From Laboratory to Industry: Unlocking the Potential of Graphene
Brookhaven Lab and Graphene Laboratories collaborate to bring atom-thin material to the masses
April 8, 2013
Graphene, the much-vaunted "super material" that catapulted onto the materials science scene just nine years ago, offers extraordinary opportunities for industries interested in everything from supercomputers to renewable energy. Unfortunately, graphene's singular characteristics come at the price of a challenging synthesis processes—weaving two-dimensional, atom-thin tapestries from carbon atoms requires considerable craft.
Armed with just such expertise, physicists Elena Polyakova and Daniel Stolyarov launched a company to provide laboratories and industry with much-needed samples of these remarkable hexagonal structures. Graphene Laboratories, based in Calverton, NY and founded in 2009, works in close collaboration with Brookhaven National Laboratory's Center for Functional Nanomaterials (CFN) to pioneer new synthesis techniques and characterization studies of graphene and other promising two-dimensional materials.
With graphene rising in both prevalence and potential, these kinds of collaborations will help move breakthrough technologies beyond the lab and into everyday use. Polyakova, CEO of Graphene Laboratories, and Stolyarov, Chief Technology Officer, weighed in recently on the future of the field and the opportunities it offers.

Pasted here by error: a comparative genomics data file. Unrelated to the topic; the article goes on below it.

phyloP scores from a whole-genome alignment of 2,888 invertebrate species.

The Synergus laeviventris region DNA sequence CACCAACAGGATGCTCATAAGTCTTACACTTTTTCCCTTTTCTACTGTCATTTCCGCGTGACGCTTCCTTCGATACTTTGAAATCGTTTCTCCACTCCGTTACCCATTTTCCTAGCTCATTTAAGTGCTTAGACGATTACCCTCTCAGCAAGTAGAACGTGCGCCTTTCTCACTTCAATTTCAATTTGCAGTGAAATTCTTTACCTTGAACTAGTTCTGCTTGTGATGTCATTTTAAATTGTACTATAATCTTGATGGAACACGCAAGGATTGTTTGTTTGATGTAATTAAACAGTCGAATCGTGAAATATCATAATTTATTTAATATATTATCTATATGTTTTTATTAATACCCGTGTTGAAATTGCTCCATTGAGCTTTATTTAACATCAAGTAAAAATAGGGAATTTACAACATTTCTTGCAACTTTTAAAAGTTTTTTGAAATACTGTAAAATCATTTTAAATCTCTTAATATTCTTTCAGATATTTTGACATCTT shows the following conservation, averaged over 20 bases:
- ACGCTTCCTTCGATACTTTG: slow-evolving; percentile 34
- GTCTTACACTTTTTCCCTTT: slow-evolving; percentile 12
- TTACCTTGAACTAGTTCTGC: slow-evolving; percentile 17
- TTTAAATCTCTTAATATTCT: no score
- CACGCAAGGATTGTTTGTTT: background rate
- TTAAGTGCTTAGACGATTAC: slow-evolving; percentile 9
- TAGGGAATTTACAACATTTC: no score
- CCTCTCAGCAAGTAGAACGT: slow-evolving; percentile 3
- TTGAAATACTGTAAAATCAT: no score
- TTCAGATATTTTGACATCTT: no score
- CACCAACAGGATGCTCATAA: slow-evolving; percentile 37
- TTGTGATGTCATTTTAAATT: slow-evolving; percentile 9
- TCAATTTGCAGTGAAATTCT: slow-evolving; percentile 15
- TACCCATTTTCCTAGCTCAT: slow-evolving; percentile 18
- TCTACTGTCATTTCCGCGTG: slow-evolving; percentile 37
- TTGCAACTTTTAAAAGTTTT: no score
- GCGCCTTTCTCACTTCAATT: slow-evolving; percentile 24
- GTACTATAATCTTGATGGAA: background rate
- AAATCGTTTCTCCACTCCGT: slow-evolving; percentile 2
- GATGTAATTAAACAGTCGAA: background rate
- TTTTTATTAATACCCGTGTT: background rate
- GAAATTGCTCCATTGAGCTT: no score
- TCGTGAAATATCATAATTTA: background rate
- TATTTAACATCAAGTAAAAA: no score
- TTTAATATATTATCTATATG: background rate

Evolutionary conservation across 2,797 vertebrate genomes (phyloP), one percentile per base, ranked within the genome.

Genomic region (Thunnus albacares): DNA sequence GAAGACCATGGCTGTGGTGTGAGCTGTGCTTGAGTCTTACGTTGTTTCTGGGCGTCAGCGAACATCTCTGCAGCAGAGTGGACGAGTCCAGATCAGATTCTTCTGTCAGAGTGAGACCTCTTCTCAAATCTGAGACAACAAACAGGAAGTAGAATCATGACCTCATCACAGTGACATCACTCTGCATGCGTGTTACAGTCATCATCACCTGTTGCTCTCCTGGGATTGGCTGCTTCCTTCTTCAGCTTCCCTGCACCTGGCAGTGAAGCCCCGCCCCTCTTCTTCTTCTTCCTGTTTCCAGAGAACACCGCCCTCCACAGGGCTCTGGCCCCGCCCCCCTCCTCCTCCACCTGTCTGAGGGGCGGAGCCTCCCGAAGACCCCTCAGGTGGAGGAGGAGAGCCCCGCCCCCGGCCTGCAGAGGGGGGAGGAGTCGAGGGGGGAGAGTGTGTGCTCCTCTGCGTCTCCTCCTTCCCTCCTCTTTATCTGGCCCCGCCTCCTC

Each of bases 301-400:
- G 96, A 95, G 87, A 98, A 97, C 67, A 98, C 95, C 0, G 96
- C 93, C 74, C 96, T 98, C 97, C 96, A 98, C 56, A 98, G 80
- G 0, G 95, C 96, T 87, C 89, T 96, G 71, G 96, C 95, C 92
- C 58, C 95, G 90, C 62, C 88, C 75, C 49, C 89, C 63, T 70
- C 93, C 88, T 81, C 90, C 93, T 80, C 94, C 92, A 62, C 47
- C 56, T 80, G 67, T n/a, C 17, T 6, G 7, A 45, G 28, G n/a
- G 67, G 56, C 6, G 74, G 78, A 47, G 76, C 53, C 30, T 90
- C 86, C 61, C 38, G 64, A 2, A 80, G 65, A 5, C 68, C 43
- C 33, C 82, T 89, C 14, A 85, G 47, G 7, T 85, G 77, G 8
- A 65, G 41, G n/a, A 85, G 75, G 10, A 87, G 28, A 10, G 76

What makes graphene such an exciting and worthwhile material, and how might it impact the public?
Polyakova: Some people are simply interested in the material's exciting fundamental properties, and that is certainly important. But for me, the potential for use in commercial devices is the biggest motivation to pursue graphene research. Modern economic challenges are a great reason to work with potentially disruptive technologies that can create new jobs and markets.
Stolyarov: There are extensive applications for graphene—from biology to space exploration—and the number of potential uses continues to grow. Graphene may be used as a transparent conductor and replacement for indium tin oxide in solar cells and touch-screen devices, offering superior flexibility and robustness. It could also replace silicon in the next generation of electronics, and its chemical sensitivity makes it useful as a detector. In fact, we are actively collaborating with scientists from Stony Brook University at Brookhaven's CFN to create new chemical sensors with graphene.
What makes graphene synthesis so challenging?
Polyakova: Graphene requires special equipment and expertise, which involves understanding how various subtle parameters affect both growth and quality. For example, precise conditions relating to the temperature, pressure precursor, and the quality of the substrate used all play an important role in the successful production of graphene by a process called chemical vapor deposition.
Daniel and I have done extensive research work, and it can take years to reach the level of knowledge we now possess. Other researchers, who don't need that synthesis expertise, are able to get the material from us and focus more fully on their own endeavors.
What attracted you to Brookhaven Lab's Center for Functional Nanomaterials?
Stolyarov: Graphene Labs has quite an extensive collaboration with CFN, including three active projects. Brookhaven Lab and CFN have offered an ideal partnership both because of the extraordinary facilities and the on-site expertise. Further, CFN is in an ideal location, within 15 minutes of Stony Brook University and our own offices. For us, all of these factors combine to make Brookhaven Lab the cornerstone of the Long Island high-tech community.